This is the crux of this debate. The Sangh has in a way created an atmosphere in the country to think Hindu. It was on the Deepavali eve two years ago, that His Holiness Shankaracharya Shri Jayendra Saraswati was arrested by the Tamil Nadu police in a murder charge. The protest against the arrest was not massive. For almost a fortnight the media feasted on a mountain of salacious canard to defame the 2000 year old Kanchi mutt and in the process denigrate the Hindu faith. The political arithmetic, we were told by the media was that the then chief minister Jayalalithaa wanted to consolidate her position, by discarding her pro-Hindu label. According to them she lost the Lok Sabha polls because of the minority revolt. She took a series of steps, cheered by the media, to reclaim her pro-minority-Dravidian image. For that if the faith of millions of Hindus was hurt so be it. Political survival is more important.

A few months ago in the assembly election she lost despite all her pronouncedly anti-Hindu actions. But the media did not bother to analyse if there was an element of Hindu retaliation that also worked against Jayalalithaa.

Uttar Pradesh is considered the most effective laboratory of Muslim politics in the country. The only time the BJP won a convincing victory in the state, going it alone, was in 1990. On the crest of Ramjanmabhoomi campaign wave. In fact, the BJP attracted the cream of the Indian society into its fold in the wake of the Ramjanmabhoomi agitation, because of its support for the movement.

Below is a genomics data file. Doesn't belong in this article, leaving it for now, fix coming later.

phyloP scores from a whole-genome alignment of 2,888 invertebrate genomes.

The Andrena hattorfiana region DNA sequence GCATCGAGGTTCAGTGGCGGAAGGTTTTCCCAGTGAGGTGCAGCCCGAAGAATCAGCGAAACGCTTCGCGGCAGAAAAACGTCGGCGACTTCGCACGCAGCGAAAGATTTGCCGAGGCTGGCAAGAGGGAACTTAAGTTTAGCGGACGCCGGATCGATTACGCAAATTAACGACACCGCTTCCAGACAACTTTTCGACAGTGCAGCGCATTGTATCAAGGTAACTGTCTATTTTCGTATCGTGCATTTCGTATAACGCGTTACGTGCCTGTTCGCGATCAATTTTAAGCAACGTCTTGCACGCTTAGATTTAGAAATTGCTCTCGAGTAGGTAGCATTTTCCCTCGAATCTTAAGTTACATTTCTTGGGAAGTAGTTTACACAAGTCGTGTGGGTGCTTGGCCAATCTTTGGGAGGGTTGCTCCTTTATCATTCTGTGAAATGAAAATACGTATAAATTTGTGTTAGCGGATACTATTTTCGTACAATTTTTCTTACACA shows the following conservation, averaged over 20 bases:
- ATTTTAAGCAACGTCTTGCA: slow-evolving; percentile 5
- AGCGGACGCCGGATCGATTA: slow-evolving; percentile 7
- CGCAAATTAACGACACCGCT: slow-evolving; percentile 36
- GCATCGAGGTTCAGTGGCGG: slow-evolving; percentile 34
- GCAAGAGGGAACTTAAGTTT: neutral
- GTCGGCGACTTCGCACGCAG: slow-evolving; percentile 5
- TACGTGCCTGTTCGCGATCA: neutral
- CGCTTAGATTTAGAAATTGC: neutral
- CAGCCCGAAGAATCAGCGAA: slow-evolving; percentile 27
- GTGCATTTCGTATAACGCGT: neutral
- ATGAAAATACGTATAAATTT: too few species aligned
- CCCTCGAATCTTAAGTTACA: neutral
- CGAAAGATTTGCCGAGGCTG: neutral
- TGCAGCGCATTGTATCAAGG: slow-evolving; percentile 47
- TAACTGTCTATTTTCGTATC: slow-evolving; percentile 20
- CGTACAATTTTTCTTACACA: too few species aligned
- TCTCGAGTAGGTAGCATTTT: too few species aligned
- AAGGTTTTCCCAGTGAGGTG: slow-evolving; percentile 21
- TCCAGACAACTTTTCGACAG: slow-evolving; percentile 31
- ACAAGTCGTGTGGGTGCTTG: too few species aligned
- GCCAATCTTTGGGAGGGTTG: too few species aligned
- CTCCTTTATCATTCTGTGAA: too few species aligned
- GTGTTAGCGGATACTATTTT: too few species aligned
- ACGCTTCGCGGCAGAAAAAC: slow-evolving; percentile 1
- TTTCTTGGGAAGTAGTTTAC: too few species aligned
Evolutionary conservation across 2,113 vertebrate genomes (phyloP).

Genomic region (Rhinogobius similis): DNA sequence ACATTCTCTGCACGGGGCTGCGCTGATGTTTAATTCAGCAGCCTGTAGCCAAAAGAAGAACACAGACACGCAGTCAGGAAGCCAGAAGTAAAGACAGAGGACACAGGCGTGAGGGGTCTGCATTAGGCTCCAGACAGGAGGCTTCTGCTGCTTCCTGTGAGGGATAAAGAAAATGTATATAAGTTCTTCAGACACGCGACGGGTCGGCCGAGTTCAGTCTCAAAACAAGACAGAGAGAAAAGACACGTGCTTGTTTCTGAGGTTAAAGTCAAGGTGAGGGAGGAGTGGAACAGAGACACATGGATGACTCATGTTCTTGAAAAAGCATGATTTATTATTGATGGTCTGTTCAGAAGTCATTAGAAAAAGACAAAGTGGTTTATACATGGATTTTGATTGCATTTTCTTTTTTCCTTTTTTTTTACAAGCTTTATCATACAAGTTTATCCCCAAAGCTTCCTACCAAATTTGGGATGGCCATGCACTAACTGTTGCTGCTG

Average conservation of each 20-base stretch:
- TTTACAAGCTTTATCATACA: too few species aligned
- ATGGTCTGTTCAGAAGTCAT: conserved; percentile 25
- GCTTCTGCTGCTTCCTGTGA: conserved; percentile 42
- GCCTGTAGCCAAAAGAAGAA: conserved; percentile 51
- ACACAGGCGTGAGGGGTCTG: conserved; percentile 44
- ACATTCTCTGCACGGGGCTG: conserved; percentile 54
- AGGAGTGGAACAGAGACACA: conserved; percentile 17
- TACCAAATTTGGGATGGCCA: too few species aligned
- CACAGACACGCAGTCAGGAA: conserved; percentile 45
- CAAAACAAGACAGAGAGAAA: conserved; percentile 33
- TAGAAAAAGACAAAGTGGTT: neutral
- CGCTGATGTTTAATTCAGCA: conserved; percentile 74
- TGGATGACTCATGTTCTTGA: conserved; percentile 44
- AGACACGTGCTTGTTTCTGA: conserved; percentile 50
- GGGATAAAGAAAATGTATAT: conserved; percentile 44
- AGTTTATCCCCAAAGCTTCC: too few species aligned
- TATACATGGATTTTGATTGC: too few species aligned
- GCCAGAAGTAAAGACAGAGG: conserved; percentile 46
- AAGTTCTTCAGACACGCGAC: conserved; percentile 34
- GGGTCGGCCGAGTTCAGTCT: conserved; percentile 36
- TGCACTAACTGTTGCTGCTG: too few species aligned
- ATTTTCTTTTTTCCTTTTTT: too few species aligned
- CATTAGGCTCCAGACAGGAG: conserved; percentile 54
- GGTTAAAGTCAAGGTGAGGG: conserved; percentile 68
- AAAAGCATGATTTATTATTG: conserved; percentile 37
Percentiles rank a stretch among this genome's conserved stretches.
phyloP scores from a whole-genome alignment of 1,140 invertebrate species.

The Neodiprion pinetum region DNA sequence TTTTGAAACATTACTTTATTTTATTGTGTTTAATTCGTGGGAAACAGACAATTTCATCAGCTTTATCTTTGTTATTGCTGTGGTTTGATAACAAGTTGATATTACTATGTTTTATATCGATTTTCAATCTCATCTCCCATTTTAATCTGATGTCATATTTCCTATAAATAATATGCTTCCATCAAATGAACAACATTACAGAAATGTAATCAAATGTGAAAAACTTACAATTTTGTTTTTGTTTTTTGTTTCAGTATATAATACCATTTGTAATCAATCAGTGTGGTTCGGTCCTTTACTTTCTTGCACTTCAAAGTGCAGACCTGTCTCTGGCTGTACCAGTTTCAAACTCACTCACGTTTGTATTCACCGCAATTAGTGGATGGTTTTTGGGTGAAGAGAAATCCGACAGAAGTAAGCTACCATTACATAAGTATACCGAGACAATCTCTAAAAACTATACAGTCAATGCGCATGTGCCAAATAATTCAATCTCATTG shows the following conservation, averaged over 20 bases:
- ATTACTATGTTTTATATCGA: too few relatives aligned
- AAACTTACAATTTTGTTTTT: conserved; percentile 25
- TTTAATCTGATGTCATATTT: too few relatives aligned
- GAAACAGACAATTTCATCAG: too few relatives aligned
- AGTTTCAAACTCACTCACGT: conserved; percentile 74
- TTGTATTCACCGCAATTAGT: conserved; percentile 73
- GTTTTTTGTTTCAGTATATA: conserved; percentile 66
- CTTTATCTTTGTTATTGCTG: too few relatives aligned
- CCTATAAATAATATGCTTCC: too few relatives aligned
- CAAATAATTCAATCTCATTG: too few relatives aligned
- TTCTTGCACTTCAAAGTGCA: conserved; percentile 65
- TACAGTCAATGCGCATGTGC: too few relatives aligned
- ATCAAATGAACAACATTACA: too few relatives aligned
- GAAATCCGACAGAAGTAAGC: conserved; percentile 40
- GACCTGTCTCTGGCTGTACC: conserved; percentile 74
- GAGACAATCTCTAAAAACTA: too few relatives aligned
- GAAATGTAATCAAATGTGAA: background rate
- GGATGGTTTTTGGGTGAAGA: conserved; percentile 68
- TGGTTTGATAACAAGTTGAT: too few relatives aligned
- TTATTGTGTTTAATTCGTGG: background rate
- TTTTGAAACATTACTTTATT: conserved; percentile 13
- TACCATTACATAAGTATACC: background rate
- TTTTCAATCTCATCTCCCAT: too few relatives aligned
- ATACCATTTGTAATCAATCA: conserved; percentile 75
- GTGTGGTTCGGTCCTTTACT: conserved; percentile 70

The Ramjanmabhoomi movement for the first time made Indians think Hindu. Rather it exposed the pseudo-secular facade of the Nehruvian politics. Which has once again become the guiding principle of the UPA conglomerate. The media moguls rushed to analyse the 2003 BJP victories in Madhya Pradesh, Rajasthan and Chhattisgarh as a mandate for development plank?Bipasa, they romantically described?not for Hindutva. True. It was a vote for development. Then why this concerted tirade against the BJP? Naqvi is right when he says it is market that drives the media. Hindu is on the receiving end because he has no money. He has no political clout. No government support. No petro-dollar. And no evangelical aid. In the clash of civilisations Hindu is a lone fighter. For his very survival.

If the secular media is committed to the creation of the Indian identity as enshrined in the Constitution, then it should have no quarrel with the Sangh. For, it is the only organisation that works to make every citizen of this country feel Indian. Others only keep reminding us of caste, subcaste, regional and religious fractions. Yes, RSS has also made the Hindu aware of his political worth. That, in a democracy number is important. And that in every region where Hindu is in a minority, there is a problem of separatism. Is that reason enough to attack the Sangh? Because there is no powerful Hindu lobby in Indian polity, the media gives a left handed treatment to the Hindu sensitivities.

For instance, the coverage of Hindu festivals is an occasion to focus on the lewd, vulgar commercialisation which is only a part. But such liberties are not taken with a Christmas or Ramzan festivity. It is the pious, religious side that is high-lighted. Our purpose here is to give expression to this widely held belief that the media has become insensitive to the feelings of the majority community in the country.